Abstract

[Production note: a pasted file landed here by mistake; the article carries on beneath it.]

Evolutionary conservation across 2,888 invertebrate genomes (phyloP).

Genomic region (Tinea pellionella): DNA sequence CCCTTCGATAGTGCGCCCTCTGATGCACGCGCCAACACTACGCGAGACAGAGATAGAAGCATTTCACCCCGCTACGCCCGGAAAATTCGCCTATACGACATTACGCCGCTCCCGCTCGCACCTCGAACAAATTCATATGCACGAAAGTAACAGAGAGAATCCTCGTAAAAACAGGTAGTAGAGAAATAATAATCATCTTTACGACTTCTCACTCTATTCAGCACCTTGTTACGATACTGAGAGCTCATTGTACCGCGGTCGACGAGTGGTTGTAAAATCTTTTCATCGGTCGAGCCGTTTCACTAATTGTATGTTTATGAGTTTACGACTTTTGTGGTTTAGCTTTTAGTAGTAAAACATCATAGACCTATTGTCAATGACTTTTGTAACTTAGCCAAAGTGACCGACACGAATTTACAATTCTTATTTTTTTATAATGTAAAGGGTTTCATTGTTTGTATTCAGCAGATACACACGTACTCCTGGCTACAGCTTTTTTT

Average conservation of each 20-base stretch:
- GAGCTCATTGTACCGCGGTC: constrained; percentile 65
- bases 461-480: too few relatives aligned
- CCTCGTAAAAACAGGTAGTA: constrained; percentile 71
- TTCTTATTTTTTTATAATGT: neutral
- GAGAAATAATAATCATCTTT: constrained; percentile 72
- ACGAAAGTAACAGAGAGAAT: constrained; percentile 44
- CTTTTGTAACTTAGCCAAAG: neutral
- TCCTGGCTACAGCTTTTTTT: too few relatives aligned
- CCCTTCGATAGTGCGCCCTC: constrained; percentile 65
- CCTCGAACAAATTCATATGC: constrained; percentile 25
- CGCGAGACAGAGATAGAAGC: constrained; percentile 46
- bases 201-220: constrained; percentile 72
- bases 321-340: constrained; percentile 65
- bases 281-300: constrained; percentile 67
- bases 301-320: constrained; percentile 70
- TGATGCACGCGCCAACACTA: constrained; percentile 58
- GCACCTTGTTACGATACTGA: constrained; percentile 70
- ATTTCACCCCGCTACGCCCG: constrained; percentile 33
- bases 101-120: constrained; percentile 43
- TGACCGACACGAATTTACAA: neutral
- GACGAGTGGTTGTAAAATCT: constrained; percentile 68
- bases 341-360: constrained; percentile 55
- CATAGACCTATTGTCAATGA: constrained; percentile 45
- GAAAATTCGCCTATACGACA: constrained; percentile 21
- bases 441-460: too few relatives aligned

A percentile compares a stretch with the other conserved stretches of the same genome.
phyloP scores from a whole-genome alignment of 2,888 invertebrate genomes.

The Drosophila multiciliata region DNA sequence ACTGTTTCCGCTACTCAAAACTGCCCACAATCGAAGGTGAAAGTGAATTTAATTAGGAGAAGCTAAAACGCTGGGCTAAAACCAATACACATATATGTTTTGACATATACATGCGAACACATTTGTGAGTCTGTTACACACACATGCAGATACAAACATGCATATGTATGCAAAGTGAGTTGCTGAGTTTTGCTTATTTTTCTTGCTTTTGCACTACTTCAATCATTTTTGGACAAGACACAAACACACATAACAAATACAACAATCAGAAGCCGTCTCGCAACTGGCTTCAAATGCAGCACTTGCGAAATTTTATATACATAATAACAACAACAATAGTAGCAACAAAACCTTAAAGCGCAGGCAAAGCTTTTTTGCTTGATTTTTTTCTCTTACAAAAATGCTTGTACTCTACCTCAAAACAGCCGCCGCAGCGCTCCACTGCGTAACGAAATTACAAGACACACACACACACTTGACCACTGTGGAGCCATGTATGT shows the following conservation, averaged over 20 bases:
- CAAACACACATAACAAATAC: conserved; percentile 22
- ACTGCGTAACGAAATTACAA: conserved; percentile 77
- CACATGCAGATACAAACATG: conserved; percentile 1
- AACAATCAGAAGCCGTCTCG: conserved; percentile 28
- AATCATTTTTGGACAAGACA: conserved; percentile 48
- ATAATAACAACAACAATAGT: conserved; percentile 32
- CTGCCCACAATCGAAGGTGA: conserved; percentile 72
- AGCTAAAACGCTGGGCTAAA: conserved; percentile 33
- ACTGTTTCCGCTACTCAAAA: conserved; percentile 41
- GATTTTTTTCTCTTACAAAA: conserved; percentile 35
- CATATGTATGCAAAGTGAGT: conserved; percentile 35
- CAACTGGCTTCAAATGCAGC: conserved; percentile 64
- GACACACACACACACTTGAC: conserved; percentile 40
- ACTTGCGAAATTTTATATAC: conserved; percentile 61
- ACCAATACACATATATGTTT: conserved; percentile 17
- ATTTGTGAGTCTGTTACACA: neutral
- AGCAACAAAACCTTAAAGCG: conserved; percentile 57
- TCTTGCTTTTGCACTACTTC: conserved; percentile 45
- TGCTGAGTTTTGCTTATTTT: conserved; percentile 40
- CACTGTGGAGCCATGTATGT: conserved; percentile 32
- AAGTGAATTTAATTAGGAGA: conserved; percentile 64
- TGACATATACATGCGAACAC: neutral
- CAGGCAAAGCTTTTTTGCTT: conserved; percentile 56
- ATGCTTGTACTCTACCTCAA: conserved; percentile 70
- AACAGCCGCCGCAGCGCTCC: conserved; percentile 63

The fluvial lower Eocene Willwood Formation (Bighorn Basin, Wyoming) is composed largely of red, oxidized, overbank sediment that has been extensively altered by soil formation. Within this matrix are two different types of dominantly fine grained, drab- to dark-colored deposits that contain abundant plant remains. The first are areally restricted, lenticular bodies that truncate underlying mudstone layers. These are interpreted as having formed in abandoned sections of channels. Deposits of the second type are tabular, as much as 10 km in lateral extent, and rest conformably on other floodplain sediment. These units show a cyclic arrangement of sedimentary subunits. Sedimentologic and paleobotanic evidence suggests that these tabular deposits accumulated under a sequence of vegetational types including, in succession, a floodplain marsh, a swamp forest, and a drier-ground floodplain forest. These interpretations stress the interaction of vegetational succession, soil characteristics, and fluvial morphology in creating the chemical conditions that led to the preservation of organic matter. The stratigraphic distribution of the two types of deposits within the Willwood Formation suggests that in the Bighorn Basin, tectonism exerted a greater influence on the geometry of carbonaceous deposits than did climate.

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